22 December 1967


Pos LW Weeks Song Artist
1 1 7 Massachusetts  – Bee Gees
2 2 10 Timothy  – Four Jacks & a Jill
3 3 6 Come Back When You Grow Up  – Bobby Vee
4 5 8 The Letter  – Box Tops
5 4 9 Timothy  – Carike Keuzenkamp
6 7 12 The Last Waltz  – Engelbert Humperdinck
7 8 5 You’ve Not Changed  – Sandie Shaw
8 19 2 I’m Coming Home  – Tom Jones
9 17 2 All My Love  – Cliff Richard
10 6 9 There is a Mountain  – Donovan
11 18 2 Daydream Believer  – Monkees
12 10 4 Shock Wave  – Invaders
13 14 3 Baby Now That I’ve Found You  – Foundations
14 11 14 Even the Bad Times are Good  – Tremeloes
15 RE 3 Soul Finger  – Bar-Kays
16 16 6 I Heard a Heart Break Last Night  – Jim Reeves
17 9 11 I Love You  – Lucille Starr
18 15 5 Carol Corina  – Square Set
19 New 1 Wish Me a Rainbow  – Virginia Lee
20 New 1 Never My Love  – Association

‘Massachusetts’ by The Bee Gees enjoyed its 3rd week at the top of our chart, seeing off the challenge of Four Jacks & A Jill’s version of ‘Timothy’ which sat at number 2 for a second week and was looking to regain the number 1 spot.

Tom Jones pulled clear of the 3 other acts who were on 6 biggest climbers as he clocked up his 7th with an 11 place jump from 19 to 8 with ‘I’m Coming Home’. This left The Seekers, The Beach Boys and Nancy Sinatra behind on 6. This was only the 6th time a song had managed an 11 or more place climb and only 1 of the other 5 had been 11 places, with the rest being bigger climbs.

Cliff Richard’s ‘All My Love’ picked up a 3rd star rater climb for him as it moved up 8 from 17 to 9 while a 7 place climb for The Monkees’ ‘Daydream Believer’ gave them their 5th. This week ranked tied 5th for net movement up (i.e. add up the total of the moves up and down for all songs on the top 20) as this totalled 9. The best to date was 21 July 1967 where the net upward movement totalled 15.

The biggest faller went to Lucille Starr’s ‘I Love You’ which dropped 8 places from 9 to 17 (a falling starr you may say). Starr was the 10th woman to have a biggest faller and ‘I Love You’ was the 20th song by a woman (including those that were duets with men, of which there were 5) to take this award.

The Tremeloes ‘Even The Bad Times Are Good’ continued as the oldest on the charts, it was on14 weeks and had been the oldest for 4 of them.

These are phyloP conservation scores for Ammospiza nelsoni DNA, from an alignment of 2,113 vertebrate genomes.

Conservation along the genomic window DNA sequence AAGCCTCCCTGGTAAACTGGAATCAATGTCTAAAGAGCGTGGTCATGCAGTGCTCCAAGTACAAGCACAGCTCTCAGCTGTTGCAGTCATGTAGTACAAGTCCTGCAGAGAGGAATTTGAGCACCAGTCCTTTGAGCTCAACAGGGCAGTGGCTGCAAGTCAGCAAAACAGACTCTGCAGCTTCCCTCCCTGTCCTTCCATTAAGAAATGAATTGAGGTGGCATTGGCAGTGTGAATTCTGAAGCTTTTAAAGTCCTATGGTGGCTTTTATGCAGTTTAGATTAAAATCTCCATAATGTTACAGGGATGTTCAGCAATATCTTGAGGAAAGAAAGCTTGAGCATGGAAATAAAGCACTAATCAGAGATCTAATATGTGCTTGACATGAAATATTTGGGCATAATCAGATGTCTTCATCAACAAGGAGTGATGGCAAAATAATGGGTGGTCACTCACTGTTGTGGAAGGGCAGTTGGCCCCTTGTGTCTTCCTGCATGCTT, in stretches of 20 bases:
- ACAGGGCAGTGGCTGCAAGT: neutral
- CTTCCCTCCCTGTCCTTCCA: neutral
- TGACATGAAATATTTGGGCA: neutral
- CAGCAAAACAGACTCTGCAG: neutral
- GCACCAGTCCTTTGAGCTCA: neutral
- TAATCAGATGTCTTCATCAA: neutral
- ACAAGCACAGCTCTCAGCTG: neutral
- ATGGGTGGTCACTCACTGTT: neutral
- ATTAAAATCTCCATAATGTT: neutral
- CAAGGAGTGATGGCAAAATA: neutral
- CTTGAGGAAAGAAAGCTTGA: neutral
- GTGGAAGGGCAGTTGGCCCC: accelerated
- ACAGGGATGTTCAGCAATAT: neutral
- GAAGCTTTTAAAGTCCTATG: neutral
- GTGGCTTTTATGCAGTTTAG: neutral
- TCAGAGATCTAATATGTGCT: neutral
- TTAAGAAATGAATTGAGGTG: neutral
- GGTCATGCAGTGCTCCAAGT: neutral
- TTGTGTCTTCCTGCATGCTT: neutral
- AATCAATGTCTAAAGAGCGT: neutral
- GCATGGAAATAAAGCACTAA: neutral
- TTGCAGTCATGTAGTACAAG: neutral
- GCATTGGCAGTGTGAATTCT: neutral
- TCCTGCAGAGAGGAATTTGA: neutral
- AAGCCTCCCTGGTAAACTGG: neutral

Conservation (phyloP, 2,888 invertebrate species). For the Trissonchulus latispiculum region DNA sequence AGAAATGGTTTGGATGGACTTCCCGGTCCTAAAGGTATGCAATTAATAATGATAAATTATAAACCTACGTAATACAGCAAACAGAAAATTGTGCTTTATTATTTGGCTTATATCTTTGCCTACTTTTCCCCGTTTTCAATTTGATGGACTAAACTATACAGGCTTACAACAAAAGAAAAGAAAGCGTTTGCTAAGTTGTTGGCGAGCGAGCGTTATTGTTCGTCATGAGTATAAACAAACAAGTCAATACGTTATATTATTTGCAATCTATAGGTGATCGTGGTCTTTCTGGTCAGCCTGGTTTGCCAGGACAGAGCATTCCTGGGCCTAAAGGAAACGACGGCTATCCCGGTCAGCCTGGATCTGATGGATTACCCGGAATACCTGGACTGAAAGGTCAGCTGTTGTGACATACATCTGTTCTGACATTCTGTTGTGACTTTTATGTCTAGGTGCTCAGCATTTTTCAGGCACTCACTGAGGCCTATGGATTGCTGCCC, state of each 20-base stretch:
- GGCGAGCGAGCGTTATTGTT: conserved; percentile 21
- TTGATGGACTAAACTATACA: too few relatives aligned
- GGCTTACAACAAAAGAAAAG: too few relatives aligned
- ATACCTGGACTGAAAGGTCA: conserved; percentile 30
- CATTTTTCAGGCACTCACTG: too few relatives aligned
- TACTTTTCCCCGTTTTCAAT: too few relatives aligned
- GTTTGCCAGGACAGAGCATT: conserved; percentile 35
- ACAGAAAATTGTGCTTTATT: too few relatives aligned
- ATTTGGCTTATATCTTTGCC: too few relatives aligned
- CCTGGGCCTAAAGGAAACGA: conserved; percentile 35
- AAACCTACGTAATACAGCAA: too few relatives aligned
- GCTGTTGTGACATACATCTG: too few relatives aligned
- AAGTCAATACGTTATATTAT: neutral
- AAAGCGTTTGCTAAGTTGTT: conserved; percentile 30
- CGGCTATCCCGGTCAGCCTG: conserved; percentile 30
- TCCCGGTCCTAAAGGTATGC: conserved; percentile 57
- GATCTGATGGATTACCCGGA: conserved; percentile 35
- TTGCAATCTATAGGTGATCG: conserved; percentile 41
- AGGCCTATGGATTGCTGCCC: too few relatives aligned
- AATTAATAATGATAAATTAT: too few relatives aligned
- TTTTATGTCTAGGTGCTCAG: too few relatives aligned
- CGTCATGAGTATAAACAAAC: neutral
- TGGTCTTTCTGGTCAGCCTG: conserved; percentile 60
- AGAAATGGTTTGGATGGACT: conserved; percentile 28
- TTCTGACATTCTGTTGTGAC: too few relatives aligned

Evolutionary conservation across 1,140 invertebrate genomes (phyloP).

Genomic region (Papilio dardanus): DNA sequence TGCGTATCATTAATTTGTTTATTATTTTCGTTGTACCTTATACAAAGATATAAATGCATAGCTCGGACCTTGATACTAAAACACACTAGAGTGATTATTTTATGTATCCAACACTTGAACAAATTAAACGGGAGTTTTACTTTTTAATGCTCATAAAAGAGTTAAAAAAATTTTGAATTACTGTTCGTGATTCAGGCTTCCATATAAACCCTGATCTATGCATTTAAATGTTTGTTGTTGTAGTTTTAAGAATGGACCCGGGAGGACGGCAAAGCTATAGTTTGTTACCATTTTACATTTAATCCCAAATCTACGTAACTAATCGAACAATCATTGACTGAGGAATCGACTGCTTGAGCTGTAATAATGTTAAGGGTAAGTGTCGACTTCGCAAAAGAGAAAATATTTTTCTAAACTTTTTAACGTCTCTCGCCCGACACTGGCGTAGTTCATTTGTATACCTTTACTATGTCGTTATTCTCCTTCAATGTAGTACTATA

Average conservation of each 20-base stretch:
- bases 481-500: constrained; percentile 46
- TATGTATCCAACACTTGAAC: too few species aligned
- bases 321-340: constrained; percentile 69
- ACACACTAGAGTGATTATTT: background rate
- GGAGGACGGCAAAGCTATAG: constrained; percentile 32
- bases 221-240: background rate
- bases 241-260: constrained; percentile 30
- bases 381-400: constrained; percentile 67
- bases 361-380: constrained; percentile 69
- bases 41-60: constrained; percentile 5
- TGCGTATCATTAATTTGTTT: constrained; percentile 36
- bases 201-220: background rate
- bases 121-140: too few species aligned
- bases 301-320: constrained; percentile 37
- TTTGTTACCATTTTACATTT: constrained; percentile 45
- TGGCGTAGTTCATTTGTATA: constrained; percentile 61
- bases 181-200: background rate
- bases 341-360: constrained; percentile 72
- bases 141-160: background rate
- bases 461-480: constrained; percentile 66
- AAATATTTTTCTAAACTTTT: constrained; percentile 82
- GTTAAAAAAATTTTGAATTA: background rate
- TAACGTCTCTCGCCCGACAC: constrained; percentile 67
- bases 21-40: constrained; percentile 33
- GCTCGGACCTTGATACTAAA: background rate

Dave Dee, Dozy, Beaky, Mick & Tich’s ‘Zabadak’ spent just 1 week in the charts at number 20. This was the 7th song to have a chart run of 1 week at the bottom of the top 20. Of the 6 previous songs to have such a chart run, 1 had managed to re-enter the charts.

The Seekers’ ‘When Will The Good Apples Fall’ equalled their previous highest place for a last week which ‘Morningtown Ride’ managed as it left the charts after sitting at number 13 last week. ‘When Will The Good Apples Fall’ had been with us for 6 weeks and peaked at 12. It was their first song not to go top 10 since ‘I’ll Never Find Another You’ which spent just 1 week at 16, but that was on the very first chart.

While The Seekers were equalling their highest last week position, Ian & Ritchie were setting new heights for the last week position for a local song as their ‘Look Across The River’ left the chart from number 12. Three local songs previously held the record having finished their chart runs at number 13. ‘Look Across The River’ spent 7 weeks on the charts and peaked at 8. It would be the duo’s only SA chart hit.

The Bar-Kays’ ‘Soul Finger’ became the 7th song to re-enter the charts after falling off them and it did so at the second highest position to date for a re-entry, arriving back at 15. Only Matt Monro’s ‘Wednesday’s Child’, which re-entered at 14 had returned at a higher position.

Gene Rockwell’s time alone at the top of the list of number of hits by a local artist lasted just 3 weeks as this week Virginia Lee drew level with him again as her hit ‘Wish Me A Rainbow’ entered the charts. The song was originally recorded by Mary Badham and was included in the soundtrack to the 1966 film ‘This Property Is Condemned’ which starred Natalie Wood, Robert Redford and Charles Bronson. The song has been recorded by a number of different artists including Astrud Gilberto and Patti Page. With this hit Lee also drew level with Nancy Sinatra for number of top 20 hits and together they sat 1 behind Petula Clark who led the way for women. Petula on 7 was tied second on the overall list.

The final new entry was ‘Never My Love’, a 2nd SA hit for The Association. The song written by Dick & Don Adrissi and The Associations version would be the most successful recording of it as it went to number 2 in the US (number 1 on the alternate US chart produced by Cashbox Magazine). It was kept off the top spot by The Box Tops’ ‘The Letter’ (our number 4 hit this week).The song has also been covered by a variety of artists with some making the US charts  – The Sandpebbles #98 in 1968, 5th Dimension #12 inn 1971 and Blue Swede #7 in 1974. The Adrissi Brothers own version which they eventually recorded in 1977, made it to number 80. The song did not really make it across the Atlantic though as the only version to chart there was reggae artist Sugar Minott’s version which made it to number 52 in 1981.

Donovan moved into tied 13th place on the weeks count list. He joined The Beatles and The Mamas & The Papas on 42 weeks. The Monkees moved on to 33 weeks and crept into the top 20 of that list, joining local lad Murray Campbell there. On the local front, Viginia Lee’s new entry was not enough to move her up the weeks count list as she sat 2nd but was still 4 weeks behind leader Gene Rockwell. Four Jacks & A Jill went to 5 (well that is 4 Jacks plus 1 Jill) where they were level with The Staccatos on 29. The Square Set moved tied 7th with Jody Wayne on 18 while Carike Keuzenkamp’s 9 weeks with ‘Timothy’ put her in the local top 20 list, sharing 19th spot with Judy Page and Theo Cavalieros.

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